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Circ Res. 2003 Oct 3;93(7):604-13. Epub 2003 Sep 4.

Senescence and death of primitive cells and myocytes lead to premature cardiac aging and heart failure.

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  • 1Cardiovascular Research Institute, Department of Medicine, New York Medical College, Vosburgh Pavilion, Room 302, Valhalla, NY 10595, USA.

Abstract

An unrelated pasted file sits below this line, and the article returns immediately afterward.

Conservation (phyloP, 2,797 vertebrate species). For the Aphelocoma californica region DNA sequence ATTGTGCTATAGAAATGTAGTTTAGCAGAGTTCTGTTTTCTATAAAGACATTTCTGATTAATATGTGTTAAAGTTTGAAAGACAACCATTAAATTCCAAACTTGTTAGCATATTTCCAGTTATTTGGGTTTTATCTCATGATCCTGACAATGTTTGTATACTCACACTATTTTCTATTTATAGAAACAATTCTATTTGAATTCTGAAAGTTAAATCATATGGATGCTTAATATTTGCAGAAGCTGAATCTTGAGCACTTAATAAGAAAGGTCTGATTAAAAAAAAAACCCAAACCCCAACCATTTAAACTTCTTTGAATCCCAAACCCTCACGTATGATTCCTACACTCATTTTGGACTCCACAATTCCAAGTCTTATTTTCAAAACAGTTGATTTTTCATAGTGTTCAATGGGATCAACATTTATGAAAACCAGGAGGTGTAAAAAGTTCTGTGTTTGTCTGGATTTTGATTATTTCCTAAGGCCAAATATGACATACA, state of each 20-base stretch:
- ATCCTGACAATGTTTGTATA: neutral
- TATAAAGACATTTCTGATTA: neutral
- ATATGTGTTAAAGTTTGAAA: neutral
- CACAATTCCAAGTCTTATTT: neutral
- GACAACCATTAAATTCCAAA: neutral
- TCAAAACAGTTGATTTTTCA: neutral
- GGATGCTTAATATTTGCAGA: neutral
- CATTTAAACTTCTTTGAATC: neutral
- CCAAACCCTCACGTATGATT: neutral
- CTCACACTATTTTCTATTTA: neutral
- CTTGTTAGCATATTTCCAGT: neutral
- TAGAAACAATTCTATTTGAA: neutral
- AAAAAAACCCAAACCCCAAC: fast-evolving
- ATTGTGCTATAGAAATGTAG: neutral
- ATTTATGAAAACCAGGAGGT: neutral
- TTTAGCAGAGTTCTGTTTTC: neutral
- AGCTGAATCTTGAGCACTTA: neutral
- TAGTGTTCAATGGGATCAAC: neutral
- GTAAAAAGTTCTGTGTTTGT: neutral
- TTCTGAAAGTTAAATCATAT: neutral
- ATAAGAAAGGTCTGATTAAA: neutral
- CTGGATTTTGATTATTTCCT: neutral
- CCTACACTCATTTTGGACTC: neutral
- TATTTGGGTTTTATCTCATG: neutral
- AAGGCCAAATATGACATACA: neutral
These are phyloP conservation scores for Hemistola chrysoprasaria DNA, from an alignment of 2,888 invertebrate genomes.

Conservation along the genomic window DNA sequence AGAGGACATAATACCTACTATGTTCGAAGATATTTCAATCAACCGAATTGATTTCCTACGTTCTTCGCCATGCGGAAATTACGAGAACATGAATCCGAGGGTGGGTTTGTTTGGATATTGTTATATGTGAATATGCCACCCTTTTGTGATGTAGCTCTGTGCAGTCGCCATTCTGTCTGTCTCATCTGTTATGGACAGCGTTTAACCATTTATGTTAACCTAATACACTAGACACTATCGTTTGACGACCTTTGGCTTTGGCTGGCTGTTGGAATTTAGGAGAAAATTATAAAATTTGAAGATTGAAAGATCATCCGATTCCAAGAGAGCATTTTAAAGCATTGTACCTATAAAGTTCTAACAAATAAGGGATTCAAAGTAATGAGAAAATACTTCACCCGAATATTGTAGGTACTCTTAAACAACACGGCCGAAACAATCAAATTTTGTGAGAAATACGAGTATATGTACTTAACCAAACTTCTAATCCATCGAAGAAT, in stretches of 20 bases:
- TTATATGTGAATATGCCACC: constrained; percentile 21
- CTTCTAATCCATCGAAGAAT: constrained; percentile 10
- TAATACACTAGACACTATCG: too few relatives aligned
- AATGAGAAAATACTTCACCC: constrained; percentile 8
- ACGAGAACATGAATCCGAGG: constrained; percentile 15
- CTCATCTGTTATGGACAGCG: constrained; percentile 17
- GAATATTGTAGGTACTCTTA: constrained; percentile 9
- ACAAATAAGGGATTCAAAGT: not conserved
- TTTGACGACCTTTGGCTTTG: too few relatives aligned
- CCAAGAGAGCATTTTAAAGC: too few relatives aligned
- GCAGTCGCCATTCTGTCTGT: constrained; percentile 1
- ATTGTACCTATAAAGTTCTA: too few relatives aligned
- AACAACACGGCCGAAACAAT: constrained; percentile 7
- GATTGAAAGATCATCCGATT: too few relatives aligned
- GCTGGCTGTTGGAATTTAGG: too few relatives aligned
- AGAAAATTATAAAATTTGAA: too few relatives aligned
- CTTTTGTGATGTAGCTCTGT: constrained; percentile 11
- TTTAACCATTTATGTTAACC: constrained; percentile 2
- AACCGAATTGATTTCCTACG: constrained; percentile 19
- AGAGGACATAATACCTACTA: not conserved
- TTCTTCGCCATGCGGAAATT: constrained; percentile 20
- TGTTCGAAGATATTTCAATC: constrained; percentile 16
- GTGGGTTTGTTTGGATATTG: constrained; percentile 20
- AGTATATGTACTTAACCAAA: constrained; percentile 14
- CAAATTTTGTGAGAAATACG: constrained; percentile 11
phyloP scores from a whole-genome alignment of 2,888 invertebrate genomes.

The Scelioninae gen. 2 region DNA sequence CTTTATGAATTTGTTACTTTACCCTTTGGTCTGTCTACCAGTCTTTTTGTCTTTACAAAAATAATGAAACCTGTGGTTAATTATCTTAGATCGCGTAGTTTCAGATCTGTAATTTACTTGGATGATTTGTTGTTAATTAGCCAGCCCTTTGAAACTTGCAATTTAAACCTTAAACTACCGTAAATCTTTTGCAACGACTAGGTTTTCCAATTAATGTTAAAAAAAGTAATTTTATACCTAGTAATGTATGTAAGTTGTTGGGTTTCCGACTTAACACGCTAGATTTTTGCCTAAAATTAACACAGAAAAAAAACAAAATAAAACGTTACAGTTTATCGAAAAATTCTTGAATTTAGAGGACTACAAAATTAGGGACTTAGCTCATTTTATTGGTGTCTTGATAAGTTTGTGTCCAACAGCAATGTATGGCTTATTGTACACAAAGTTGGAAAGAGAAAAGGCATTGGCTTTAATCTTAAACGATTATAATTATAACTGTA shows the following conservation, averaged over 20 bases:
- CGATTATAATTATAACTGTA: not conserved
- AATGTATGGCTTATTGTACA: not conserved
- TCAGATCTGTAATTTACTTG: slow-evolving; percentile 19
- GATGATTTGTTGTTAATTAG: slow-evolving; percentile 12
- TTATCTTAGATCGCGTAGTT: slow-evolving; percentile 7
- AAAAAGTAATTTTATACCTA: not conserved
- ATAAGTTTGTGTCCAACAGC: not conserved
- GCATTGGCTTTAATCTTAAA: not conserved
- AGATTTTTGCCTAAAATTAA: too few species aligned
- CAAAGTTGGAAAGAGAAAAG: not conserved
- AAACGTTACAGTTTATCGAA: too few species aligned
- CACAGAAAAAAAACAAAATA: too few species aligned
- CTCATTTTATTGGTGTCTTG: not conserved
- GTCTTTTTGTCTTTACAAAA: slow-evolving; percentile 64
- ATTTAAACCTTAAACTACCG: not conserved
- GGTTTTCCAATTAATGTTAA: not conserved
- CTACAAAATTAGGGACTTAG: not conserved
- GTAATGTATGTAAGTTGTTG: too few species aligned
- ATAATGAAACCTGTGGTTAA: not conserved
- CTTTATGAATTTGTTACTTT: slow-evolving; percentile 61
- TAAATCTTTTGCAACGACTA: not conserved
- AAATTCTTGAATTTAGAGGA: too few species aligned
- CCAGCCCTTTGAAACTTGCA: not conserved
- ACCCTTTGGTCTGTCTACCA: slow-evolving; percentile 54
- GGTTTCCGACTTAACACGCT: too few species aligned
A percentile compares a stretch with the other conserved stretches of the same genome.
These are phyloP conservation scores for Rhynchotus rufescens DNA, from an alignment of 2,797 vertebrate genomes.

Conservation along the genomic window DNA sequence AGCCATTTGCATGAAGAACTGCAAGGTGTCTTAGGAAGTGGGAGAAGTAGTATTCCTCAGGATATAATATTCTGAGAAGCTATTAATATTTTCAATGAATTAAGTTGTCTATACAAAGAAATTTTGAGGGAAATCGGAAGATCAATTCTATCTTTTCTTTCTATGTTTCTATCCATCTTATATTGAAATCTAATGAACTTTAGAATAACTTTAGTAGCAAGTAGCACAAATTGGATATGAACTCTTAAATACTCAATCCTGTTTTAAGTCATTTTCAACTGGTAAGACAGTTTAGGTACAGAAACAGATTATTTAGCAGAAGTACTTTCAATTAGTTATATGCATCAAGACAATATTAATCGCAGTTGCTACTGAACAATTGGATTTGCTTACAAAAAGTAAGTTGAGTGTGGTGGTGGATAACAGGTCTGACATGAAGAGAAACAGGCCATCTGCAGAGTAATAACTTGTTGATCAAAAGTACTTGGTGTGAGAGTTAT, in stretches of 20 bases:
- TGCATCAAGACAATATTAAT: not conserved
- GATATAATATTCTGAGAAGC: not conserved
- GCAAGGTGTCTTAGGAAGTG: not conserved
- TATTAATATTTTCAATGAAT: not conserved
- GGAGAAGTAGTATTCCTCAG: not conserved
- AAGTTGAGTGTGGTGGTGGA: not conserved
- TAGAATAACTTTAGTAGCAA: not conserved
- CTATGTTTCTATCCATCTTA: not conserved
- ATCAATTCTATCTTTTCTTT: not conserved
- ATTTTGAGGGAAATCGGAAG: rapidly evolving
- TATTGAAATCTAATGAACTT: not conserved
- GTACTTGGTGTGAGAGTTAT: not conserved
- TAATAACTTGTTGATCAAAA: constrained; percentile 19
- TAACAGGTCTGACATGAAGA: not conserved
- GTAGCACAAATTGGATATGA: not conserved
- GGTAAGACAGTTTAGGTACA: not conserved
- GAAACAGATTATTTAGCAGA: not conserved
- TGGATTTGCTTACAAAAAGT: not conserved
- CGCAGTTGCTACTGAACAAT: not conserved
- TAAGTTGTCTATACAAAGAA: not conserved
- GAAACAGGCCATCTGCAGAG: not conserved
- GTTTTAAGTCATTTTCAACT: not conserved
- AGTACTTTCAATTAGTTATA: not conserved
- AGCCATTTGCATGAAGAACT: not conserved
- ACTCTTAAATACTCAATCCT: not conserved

Chronological myocardial aging is viewed as the inevitable effect of time on the functional reserve of the heart. Cardiac failure in elderly patients is commonly interpreted as an idiopathic or secondary myopathy superimposed on the old heart independently from the aging process. Thus, aged diseased hearts were studied to determine whether cell regeneration was disproportionate to the accumulation of old dying cells, leading to cardiac decompensation. Endomyocardial biopsies from 19 old patients with a dilated myopathy were compared with specimens from 7 individuals of similar age and normal ventricular function. Ten patients with idiopathic dilated cardiomyopathy were also analyzed to detect differences with aged diseased hearts. Senescent cells were identified by the expression of the cell cycle inhibitor p16INK4a and cell death by hairpin 1 and 2. Replication of primitive cells and myocytes was assessed by MCM5 labeling, myocyte mitotic index, and telomerase function. Aged diseased hearts had moderate hypertrophy and dilation, accumulation of p16INK4a positive primitive cells and myocytes, and no structural damage. Cell death markedly increased and occurred only in cells expressing p16INK4a that had significant telomeric shortening. Cell multiplication, mitotic index and telomerase increased but did not compensate for cell death or prevented telomeric shortening. Idiopathic dilated cardiomyopathy had severe hypertrophy and dilation, tissue injury, and minimal level of p16INK4a labeling. In conclusion, telomere erosion, cellular senescence, and death characterize aged diseased hearts and the development of cardiac failure in humans.

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